To find the compounds’ true applications, researchers must test how cannabinoids affect humans. That is a problem this new biosynthesis method may not solve, however. “It doesn’t matter if CBD or any cannabinoids come from a plant or if they’re made synthetically or if they come from yeast. If the end product is still a banned substance, it doesn’t increase accessibility,” says Yasmin Hurd, director of the Addiction Institute at Icahn School of Medicine at Mount Sinai in New York City, who was not involved in the new study. The Drug Enforcement Administration classifies marijuana-derived substances like CBD as Schedule I drugs—a category that includes heroin. This gets in the way of researchers like Hurd, who studies how CBD impacts craving and anxiety—factors that contribute to opioid addiction. “It's really important to have more research done—it’s only then that we will be able to see whether CBD or other specific cannabinoids that people are making claims about…are able to treat these symptoms and disorders,” she says.

Keasling agrees that, despite looser state laws, federal restrictions on testing cannabis make research difficult—“and there’s no way to get around that until [the] law changes,” he says. “But what this method can do is provide some of these very rare cannabinoids that you’d never be able to extract out of cannabis, because they’re produced in such small quantities. And who knows—one of those might be better than CBD or THC.“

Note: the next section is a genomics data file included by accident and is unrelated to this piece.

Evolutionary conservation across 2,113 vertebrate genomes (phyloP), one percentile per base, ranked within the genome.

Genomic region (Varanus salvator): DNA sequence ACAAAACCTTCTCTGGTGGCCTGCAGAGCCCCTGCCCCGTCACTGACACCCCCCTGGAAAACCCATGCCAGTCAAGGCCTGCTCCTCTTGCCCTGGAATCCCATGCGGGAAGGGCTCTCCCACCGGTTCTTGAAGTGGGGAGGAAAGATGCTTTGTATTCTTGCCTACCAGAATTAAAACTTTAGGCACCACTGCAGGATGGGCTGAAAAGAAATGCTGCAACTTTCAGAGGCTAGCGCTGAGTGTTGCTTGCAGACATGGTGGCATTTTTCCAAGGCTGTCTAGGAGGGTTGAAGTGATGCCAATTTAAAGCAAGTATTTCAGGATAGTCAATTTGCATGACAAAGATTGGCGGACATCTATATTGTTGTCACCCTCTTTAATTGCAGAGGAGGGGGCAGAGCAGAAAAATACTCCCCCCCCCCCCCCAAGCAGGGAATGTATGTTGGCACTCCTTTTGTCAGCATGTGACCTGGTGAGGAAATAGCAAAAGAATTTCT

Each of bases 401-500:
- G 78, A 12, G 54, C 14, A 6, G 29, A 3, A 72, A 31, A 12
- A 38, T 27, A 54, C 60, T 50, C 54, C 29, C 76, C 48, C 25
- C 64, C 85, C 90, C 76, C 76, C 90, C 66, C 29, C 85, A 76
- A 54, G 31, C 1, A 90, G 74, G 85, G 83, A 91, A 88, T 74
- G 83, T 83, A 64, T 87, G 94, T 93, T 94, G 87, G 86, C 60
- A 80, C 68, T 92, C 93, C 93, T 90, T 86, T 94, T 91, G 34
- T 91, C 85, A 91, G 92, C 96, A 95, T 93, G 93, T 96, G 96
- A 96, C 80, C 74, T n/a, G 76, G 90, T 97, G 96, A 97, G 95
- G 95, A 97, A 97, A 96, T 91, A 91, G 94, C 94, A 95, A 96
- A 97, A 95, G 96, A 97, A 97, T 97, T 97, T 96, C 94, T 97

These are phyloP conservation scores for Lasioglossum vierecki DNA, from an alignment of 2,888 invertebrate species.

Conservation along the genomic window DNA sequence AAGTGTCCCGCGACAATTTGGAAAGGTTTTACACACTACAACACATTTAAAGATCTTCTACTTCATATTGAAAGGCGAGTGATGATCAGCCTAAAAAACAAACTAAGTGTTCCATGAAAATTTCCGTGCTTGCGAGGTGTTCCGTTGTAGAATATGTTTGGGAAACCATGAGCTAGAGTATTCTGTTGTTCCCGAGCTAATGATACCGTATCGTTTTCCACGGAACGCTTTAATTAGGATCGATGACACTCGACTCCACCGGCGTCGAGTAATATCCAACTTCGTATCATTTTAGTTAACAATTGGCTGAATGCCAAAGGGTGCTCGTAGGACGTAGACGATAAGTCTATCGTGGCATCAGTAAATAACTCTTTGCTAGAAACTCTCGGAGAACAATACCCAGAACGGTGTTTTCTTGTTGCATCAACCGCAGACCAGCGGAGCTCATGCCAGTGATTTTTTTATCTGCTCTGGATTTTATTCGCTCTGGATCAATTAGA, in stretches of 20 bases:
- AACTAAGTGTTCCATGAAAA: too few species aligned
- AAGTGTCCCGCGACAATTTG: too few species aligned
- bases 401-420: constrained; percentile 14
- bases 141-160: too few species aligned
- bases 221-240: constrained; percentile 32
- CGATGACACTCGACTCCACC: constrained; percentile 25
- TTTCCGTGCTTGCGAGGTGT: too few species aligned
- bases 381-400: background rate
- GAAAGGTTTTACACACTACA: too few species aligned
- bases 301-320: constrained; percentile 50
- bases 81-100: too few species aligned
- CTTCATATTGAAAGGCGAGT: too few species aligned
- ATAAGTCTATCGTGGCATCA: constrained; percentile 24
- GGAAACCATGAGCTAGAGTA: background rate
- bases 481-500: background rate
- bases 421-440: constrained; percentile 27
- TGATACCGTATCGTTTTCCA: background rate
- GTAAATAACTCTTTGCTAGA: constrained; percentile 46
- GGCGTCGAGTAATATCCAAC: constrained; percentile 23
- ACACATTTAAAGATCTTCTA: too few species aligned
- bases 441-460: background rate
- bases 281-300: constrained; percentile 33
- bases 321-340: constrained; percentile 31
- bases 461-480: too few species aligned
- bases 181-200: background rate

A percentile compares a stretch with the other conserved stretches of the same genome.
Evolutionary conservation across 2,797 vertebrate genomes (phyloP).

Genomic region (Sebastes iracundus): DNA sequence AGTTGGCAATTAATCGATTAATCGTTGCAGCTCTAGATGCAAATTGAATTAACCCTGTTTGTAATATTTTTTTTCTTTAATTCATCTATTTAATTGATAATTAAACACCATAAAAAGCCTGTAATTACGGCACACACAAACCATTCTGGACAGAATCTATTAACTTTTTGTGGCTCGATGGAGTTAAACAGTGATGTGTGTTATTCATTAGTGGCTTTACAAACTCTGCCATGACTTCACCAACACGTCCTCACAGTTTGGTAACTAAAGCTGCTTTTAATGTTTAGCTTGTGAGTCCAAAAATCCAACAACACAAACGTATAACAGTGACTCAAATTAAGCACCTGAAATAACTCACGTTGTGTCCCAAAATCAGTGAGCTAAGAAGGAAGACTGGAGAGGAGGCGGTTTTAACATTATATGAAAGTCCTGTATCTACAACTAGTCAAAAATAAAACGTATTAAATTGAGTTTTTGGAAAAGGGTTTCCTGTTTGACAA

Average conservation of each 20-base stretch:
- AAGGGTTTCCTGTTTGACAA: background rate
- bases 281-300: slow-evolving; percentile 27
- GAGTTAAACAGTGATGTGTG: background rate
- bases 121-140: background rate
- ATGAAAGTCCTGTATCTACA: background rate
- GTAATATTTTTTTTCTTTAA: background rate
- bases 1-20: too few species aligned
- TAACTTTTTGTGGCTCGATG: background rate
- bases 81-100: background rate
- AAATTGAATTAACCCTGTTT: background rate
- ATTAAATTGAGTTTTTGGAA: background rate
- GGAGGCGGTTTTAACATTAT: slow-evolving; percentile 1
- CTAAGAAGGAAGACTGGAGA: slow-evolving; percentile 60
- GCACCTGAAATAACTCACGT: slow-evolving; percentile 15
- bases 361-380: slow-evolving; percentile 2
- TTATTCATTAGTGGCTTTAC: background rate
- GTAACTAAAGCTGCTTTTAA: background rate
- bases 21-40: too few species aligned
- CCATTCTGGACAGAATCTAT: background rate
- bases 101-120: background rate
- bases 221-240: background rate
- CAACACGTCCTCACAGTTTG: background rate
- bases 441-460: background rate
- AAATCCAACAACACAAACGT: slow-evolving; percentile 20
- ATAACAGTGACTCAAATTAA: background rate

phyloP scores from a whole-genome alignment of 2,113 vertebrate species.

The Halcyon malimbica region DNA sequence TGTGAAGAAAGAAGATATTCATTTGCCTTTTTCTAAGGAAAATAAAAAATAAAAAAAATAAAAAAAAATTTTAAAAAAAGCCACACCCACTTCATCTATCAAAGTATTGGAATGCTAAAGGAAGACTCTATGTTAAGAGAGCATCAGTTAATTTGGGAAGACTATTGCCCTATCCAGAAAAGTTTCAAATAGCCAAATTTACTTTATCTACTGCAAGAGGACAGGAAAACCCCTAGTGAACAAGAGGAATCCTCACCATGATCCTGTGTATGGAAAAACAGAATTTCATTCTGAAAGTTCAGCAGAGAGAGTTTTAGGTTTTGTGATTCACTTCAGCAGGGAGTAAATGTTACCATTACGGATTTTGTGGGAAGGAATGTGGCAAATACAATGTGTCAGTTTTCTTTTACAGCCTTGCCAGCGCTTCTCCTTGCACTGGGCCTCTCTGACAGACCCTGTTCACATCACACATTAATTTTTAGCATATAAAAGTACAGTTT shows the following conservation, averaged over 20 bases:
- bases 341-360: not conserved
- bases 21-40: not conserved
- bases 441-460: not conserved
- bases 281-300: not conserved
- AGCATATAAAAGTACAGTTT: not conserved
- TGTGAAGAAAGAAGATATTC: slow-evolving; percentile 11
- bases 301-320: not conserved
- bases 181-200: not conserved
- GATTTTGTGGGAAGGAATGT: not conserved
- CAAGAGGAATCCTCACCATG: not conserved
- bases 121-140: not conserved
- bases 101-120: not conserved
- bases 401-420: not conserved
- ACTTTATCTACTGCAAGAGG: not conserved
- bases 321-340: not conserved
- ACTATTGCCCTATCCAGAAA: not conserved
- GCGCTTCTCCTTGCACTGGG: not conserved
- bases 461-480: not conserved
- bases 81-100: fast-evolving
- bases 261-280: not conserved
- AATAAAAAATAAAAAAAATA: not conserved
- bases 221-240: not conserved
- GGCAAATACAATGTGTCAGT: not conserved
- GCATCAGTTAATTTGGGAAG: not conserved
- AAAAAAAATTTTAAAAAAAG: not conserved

A Growing Industry

Whether or not they help research, yeast-made cannabinoids will certainly have a commercial impact. Keasling estimates his method could produce cannabinoids at a cost equal to or lower than that required by agricultural marijuana production. He founded the company Demetrix to license his new technology from Berkeley and develop commercial cannabinoid production. And he has plenty of competition. Last year biotechnology start-ups Librede and Gingko Bioworks announced, respectively, a patent for producing CBD from yeast and a multimillion-dollar partnership with cannabis company Cronos Group. Demetrix CEO Jeff Ubersax estimates that about 15 to 20 other companies are competing to turn yeast cells into little cannabinoid factories.

Yet Keasling claims his team is the first to develop a process that relies only on sugar—his yeast can make cannabinoids from galactose alone without requiring additional, more expensive ingredients. Furthermore, Ubersax says the new yeast produces cannabinoids at a rate several orders of magnitude higher than that of other strains. “Prior work had identified the basic parts you need but was producing them at a very low level,” he says, comparing the output with that of a compact car engine. Keasling, he says, “identified a new DNA segment that’s more like a jet engine.”

Still, this explosion of start-ups will not help investigators like Hurd any more than the rise of CBD lattes has. “The problem is that companies are not putting any money investments into research,” she says. They are not contributing anything to the advancement of knowledge, she adds. Without further study the federal government will not sanction more uses for cannabinoids—the U.S. Food and Drug Administration has only approved one drug containing substances derived from marijuana (the epilepsy medication Epidiolex, which includes CBD). Hurd has an idea to break this cycle. “Tax the companies and put that tax money toward research,” she says. “For companies that want to make a lot of money in CBD, say, ‘Okay, this is your contribution.’ And let’s just get the research done so [the federal government] can approve more.”